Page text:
Prime Minister Hun Sen ordered the government to draw up a plan to fund the country’s popular Kantha Bopha children’s hospitals on Monday, four months after the long-serving director of the foundation that runs them resigned.
Dr. Beat Richner, a Swiss pediatrician who had managed the Zurich-based Kantha Bopha Foundation since he opened the first of its five hospitals in 1992, resigned for unspecified health reasons in March at the age of 70.
On Monday, during a speech in Phnom Penh to launch a national social protection plan, Mr. Hun Sen instructed the economy and health ministries to find a way to provide the free hospitals with “any necessary support, especially financial support from the Royal Cambodian Government.”
Mr. Hun Sen stressed the need to ensure the hospitals maintain “good discipline, quality service and medical care to all children free of charge,” suggesting the public would blame the government if they were to fold.
“We cannot say that if there is no Dr. Beat Richner the hospitals will collapse. We cannot accept it,” he said. “The Cambodian people who have difficulties, they will think about whether the royal government could not do this job.”
Dr. Denis Laurent, the foundation’s deputy director in Cambodia, welcomed Mr. Hun Sen’s commitment.
He said it was not true that the foundation’s traditional sources of funding had suddenly run dry with Dr. Richner’s resignation, as the prime minister claimed in his speech. But he said the director’s departure had raised concerns about how secure those sources were in the long run, and that the prime minister’s remarks promised relief.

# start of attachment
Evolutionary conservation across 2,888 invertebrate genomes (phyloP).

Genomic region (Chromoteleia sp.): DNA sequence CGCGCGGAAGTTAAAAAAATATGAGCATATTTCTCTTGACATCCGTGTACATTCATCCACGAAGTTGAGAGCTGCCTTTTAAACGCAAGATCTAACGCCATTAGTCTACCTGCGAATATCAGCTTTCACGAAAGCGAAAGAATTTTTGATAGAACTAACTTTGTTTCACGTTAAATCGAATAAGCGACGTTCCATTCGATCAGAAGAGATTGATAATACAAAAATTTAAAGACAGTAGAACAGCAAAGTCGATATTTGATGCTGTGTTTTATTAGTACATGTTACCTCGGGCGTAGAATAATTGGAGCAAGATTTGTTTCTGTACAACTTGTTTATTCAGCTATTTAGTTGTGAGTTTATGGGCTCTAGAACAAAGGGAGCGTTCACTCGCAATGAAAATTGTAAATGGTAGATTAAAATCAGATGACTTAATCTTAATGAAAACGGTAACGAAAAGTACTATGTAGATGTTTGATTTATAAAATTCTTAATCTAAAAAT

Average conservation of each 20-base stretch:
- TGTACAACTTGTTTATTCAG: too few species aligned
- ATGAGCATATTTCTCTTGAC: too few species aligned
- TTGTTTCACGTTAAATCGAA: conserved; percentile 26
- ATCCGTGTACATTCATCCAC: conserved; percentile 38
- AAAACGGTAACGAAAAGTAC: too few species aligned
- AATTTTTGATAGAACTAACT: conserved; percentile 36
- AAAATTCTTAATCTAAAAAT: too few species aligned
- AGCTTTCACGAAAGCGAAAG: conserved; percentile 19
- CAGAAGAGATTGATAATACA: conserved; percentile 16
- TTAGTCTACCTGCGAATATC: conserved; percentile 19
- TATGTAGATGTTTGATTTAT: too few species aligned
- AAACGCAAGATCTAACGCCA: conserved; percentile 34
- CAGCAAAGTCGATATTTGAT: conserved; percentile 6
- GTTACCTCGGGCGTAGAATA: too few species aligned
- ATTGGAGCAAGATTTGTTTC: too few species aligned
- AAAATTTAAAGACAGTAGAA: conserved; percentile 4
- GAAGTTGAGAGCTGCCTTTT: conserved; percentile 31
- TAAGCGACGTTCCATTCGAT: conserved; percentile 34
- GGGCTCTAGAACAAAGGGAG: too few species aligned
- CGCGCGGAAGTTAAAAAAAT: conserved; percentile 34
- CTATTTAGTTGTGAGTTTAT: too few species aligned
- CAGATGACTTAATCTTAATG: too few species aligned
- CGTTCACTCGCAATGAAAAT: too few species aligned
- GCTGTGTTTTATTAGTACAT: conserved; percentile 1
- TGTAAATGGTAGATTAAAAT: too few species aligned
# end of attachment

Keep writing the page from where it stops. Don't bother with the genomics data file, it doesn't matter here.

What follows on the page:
“It is really important for Kantha Bopha and the security of Kantha Bopha…so it is very good for us,” he said.
Dr. Laurent said he had no concerns that a large financial role for the government would compromise the hospitals’ reputable quality of care.
“I think now everybody in the ministries agrees to continue with the policies of Dr. Richner.”
Outside one of the foundation’s Phnom Penh hospitals on Monday, parents also welcomed the government’s pledge to keep them running.
“I am so happy to hear about that,” said Seu Sreymom, whose 13-year-old son had just been diagnosed with leukemia. “They pay attention to my son. They help us without political discrimination. I want the hospital to keep working forever.”
(Additional reporting by Zsombor Peter)
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